Where Do I Begin When It Comes To Caring For My Rabbit?

Two words “rabbit” and “care.” Yes, it’s rabbit care. Rabbits are complex creatures and taking care of them is an equally complex task.

When we talk about rabbit care, we aren’t just talking about cleaning their cage and feeding them the right rabbit food. Your knowledge would have to extend much deeper than that. But to go too deep, would be to become a veterinarian ourselves. I am not one, and perhaps you are not one either. Let’s leave the complicated stuff to the professionals.

In this short rabbit care 101, we will try to discuss some fundamental things about taking care of rabbits. It is much easier than you may expect, but it is essential to know what you are doing. So, in this article, we will try to put you on the right track regarding caring for your pet rabbit.

Caring For Your Rabbit 101

Whether you are a newbie or an experienced rabbit owner, there is always something new to learn about rabbit care. Hence, we have put together this rabbit care 101, which we hope will be useful to new and experienced rabbit owners alike.

Should My Bunny Be Indoors Or Outdoors?

The consensus between rabbit owners is that indoors is the safest place for a rabbit to live. Pet rabbits are not as hardy as their wild cousins and do not handle extreme temperatures well. Best rabbit care practices would be to let them run free within your home, safe from the elements and predators. Since that’s not always possible, let’s look at a few reasons for a cage, and how it should be set up in this rabbit care 101.

Does My Bunny Need To Be In A Cage?

A rabbit can cause a lot of damage to your home if left to roam free, and can also get harmed by ingesting toxic substances or chewing power cables, and so on. You may have other pets that pose a hazard to your rabbit. Due to these reasons, a cage for your bunny might be a good idea. Get a cage that is at least five times the size of the animal and roomy enough for the rabbit to stand up on its hind legs and not touch the top.

Avoid cages with wire flooring. Rabbits do not have protective pads on their feet like dogs and cats. Hence, they can get injured in a cage that has wire flooring. Place a piece of cardboard or a straw mat on the floor of the cage. Ensure that your rabbit has a place to hide in a small carton or cardboard box because that’s what they love to do. These rabbit care tips will help your new pet stay safe and enjoy living with you.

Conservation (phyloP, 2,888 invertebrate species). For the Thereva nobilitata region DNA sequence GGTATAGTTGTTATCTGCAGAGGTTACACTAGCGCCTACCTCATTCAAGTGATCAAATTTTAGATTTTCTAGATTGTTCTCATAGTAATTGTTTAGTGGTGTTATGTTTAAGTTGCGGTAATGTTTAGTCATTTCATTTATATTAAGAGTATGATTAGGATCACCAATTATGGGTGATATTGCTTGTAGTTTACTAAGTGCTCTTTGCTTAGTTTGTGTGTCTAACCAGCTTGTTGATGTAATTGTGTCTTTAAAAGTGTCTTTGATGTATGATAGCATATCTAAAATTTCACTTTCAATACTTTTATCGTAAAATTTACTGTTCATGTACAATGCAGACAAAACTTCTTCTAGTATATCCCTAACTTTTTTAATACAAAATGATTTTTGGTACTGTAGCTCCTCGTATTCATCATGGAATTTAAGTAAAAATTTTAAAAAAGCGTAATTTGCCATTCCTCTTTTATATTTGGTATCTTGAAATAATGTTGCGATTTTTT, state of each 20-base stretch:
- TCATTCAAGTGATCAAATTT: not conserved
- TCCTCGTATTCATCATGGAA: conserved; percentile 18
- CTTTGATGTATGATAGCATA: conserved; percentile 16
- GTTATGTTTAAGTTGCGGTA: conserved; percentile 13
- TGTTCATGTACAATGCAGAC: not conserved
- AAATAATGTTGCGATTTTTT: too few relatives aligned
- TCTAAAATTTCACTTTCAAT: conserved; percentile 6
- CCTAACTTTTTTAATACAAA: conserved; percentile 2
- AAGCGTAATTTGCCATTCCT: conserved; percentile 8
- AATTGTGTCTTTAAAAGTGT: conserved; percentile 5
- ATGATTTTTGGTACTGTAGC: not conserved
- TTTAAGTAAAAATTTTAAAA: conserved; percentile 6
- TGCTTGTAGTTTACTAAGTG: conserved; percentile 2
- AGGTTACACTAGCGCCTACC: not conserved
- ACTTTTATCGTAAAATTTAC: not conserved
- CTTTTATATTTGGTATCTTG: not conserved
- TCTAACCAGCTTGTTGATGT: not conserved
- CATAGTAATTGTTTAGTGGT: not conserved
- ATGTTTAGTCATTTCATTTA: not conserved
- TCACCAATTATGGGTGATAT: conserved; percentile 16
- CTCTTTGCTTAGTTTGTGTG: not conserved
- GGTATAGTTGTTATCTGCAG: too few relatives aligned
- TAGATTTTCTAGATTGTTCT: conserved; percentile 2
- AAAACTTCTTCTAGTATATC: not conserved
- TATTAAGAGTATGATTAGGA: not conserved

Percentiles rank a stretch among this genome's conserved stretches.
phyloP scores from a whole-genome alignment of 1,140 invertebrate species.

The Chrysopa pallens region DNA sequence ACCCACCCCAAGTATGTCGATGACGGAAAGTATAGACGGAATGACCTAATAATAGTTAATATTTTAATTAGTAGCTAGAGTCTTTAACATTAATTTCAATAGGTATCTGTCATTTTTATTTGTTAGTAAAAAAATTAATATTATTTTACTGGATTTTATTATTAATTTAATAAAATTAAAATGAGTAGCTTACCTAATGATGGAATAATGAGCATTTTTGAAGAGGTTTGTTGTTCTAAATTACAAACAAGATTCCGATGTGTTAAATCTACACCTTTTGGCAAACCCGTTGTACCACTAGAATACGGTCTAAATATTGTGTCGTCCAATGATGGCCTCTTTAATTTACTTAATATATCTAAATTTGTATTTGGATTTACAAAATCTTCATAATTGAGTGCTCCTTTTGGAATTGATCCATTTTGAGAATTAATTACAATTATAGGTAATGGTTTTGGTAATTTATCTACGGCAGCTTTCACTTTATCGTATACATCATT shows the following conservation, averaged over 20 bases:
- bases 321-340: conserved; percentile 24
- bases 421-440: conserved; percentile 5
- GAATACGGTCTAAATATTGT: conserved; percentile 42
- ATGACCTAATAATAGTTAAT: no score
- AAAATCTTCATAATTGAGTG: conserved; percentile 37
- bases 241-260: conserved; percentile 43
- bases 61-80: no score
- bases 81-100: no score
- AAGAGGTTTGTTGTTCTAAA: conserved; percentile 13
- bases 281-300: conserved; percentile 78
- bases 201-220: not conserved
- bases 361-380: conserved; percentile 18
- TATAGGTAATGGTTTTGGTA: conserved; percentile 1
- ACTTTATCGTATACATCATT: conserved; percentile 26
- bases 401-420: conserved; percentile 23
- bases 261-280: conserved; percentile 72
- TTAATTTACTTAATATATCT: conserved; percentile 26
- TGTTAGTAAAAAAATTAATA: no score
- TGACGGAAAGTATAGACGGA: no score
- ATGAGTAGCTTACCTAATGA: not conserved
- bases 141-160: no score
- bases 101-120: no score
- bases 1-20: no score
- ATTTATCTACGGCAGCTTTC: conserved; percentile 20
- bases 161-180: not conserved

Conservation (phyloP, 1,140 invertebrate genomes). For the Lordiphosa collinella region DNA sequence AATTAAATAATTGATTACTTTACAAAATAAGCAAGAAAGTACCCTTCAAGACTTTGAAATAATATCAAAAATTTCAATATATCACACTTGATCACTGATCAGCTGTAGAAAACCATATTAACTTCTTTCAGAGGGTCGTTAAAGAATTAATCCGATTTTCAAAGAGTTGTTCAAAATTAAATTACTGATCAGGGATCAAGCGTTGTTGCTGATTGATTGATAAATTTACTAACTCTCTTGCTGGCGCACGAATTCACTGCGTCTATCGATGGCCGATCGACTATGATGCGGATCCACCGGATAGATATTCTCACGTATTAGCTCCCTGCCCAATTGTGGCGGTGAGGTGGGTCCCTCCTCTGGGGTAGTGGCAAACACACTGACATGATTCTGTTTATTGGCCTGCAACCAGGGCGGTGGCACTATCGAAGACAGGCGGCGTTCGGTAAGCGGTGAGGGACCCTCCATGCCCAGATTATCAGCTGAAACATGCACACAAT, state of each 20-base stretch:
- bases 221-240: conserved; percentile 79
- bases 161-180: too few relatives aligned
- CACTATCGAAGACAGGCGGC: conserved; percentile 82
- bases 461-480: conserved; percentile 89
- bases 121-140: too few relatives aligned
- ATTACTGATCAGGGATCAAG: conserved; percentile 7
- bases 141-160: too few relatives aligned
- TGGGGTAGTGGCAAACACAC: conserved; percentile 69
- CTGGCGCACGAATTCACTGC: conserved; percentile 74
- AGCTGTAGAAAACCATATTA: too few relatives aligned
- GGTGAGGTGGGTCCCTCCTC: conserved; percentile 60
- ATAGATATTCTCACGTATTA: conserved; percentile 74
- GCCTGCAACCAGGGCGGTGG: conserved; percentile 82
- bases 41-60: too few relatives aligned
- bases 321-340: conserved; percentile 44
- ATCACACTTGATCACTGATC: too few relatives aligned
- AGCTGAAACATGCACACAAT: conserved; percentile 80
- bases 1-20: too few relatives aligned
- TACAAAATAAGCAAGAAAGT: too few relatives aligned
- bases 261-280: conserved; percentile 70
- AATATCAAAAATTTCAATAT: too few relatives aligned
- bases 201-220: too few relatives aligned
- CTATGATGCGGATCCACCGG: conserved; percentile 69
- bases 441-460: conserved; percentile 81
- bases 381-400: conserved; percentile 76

Rabbit Toilet Training Tips

Like cats, rabbits can be litter box trained.  If your rabbit roams free, place litter boxes around the house. Make sure that these litter boxes are spacious and comfortable and preferably packed with fresh straw. Your rabbit will sit on this straw and munch some of it. Persistence is the key here.

Tips On Feeding Your Bunny

Take special care of how and what you feed your bunnies. Rabbits have complex digestive systems. Follow these rabbit care 101 recommendations, and you will have a happy bunny on your hands!

Hay: Provide your rabbit with unlimited hay. Timothy grass hay is the best. Hay contains fiber. This will prevent obesity, diarrhea, and hairballs. You can provide Alfalfa hay, but only in limited quantities to adult rabbits.

Pellets: If you feed your rabbit pellets, ensure that you use it as a supplement to leafy vegetables, and not as a replacement. 1/8 to 1/4 cup per day for every five pounds of body weight is a suitable daily dose for proper rabbit care. Use Timothy-based pellets only, and don’t get misled by-products that feature other additives, as they are likely to contain excess calories.

Water: Proper rabbit care should include providing your rabbit with an unlimited supply of fresh water. Change your rabbit’s water at least daily. You can give the water in a sipper bottle or a spill-proof bowl. Most rabbits prefer a bowl to a sipper bottle. Rabbits are destructive by nature so any bowl used for water should be heavy so they don’t tip it over.

Vegetables: Let’s start with what veggies you should NEVER feed your bunny. The strict no-nos of rabbit care are:

  • Iceberg lettuce
  • Tomatoes
  • Cabbage
  • Corn
  • Beans
  • Peas
  • Potatoes
  • Beets
  • Onions
  • Rhubarb

In addition to the above, never feed your rabbit human food. For more information on what you should NOT feed your bunny rabbit, click here. Remember, certain foods are toxic to rabbits. If you suspect that your rabbit has eaten any of these toxic foods and you observe a reaction, rush to the vet immediately.